In the first post on this topic, I began to compare and contrast two books that diagnose our current cultural situation and prescribe ways in which the church should engage the current culture: David Wells’ The Courage to Be Protestant: Truth-lovers, Marketers, and Emergents in the Postmodern World, and Tim Stevens’ Pop Goes the Church: Should the Church Engage Pop Culture?

I noted that Wells and Stevens agree on the deconstruction of the current cultural situation. However, the difference between the two books is primarily in each author’s reconstruction. In other words, given the current cultural situation, how do we “do church”?

There are at least two things that concerned me with what some have called the “culture-driven” church marketing approach championed in the book Pop Goes the Church.

The first concern is with the idea that God “speaks through culture.”

Tim writes:

Somehow, our theology has taught us that God speaks only at church. He only talks to us through his written word or through an individual (aka pastor or priest) who has been trained. That belief is very confusing to us when we feel God tugging at our heart through the culture.

Yes, we’ve been taught about the power of the Holy Spirit and about how he can prompt you 24/7. But in reality, many of us were never given any context for God speaking to us through a secular song, a blockbuster movie, or a graphic novel (pp. 60, 61). . . .

So we can celebrate the art—knowing it came from the skills, intelligence, and creativity of a being fashioned by God himself. We can also celebrate the content of much of the art in the world today—art that reflects a real search and longing for that which is right and true. Like Paul speaking to the Athenians, we can say, “I see you are seeking God. Let me tell you more about this God you seek.” . . .

What does make my heart beat fast, however, is to see how God is alive and well in today’s pop culture. You cannot turn on the TV, listen to the radio, watch a movie, or browse the shelves for a bestseller without seeing evidence of God speaking through our culture.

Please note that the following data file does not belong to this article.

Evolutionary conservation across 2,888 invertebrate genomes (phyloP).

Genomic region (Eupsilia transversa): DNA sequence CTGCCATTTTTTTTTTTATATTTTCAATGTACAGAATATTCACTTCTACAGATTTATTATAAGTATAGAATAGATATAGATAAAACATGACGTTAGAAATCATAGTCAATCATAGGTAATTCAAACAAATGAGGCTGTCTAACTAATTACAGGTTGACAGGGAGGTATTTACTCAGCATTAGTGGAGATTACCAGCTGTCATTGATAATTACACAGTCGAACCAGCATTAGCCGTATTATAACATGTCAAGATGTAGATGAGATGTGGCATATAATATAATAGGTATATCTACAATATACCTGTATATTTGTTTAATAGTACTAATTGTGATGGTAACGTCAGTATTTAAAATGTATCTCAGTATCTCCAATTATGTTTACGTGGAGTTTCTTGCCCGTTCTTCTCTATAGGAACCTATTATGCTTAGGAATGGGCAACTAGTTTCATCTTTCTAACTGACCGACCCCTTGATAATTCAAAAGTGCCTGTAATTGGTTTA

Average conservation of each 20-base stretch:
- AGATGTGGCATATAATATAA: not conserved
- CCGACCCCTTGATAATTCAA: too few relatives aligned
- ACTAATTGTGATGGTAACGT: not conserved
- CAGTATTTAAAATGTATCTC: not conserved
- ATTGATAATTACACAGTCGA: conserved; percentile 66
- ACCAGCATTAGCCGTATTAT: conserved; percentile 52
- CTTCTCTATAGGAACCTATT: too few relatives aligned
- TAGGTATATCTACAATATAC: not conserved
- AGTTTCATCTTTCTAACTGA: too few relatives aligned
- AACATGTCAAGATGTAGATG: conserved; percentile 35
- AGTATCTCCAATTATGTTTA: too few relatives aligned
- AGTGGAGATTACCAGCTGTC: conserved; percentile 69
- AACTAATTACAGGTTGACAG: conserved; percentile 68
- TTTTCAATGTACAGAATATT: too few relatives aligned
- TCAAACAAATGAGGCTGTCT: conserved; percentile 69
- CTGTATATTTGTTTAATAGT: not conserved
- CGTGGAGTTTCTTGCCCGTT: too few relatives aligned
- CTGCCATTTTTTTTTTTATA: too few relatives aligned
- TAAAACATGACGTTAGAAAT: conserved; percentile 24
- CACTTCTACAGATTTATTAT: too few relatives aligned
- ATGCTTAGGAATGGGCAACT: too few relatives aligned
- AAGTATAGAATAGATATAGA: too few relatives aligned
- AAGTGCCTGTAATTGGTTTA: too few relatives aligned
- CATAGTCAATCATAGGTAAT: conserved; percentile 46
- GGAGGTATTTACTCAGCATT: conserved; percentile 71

The Bible is clear that all truth is God’s truth, regardless of the source (pp. 86, 87).

Tim goes on to cite examples from the band Linkin Park and the TV shows Shark and Desperate Housewives that challenged him personally.

How does God reveal Himself? He has done so through the general revelation of Creation (Ps. 19:1; Rom. 1:18–20) and through the specific or direct revelation of visions and dreams, through audible communication, and through His Son (John 1:1–18; Heb. 1:1–3; note that I do not believe God reveals Himself today through visions, dreams, or audible communication). Of course, the ultimate means of revelation is through His Word. I do not see any evidence in Scripture that God “speaks through” the culture in the same sense that He does through His Word. And even if this were true in a general sense, it must always be interpreted in light of His Word.

The second concern with the culture-driven approach is its lack of Scriptural support.

Tim gives five ways each church can choose to respond to the culture, “and the choice [each church] makes determines how much of an impact it will have on its community” (p. 67). The five options are: (1) condemn it; (2) separate from it; (3) embrace it; (4) ignore it; and (5) leverage it (pp. 68–81). Tim’s choice is to leverage the culture. What does this mean?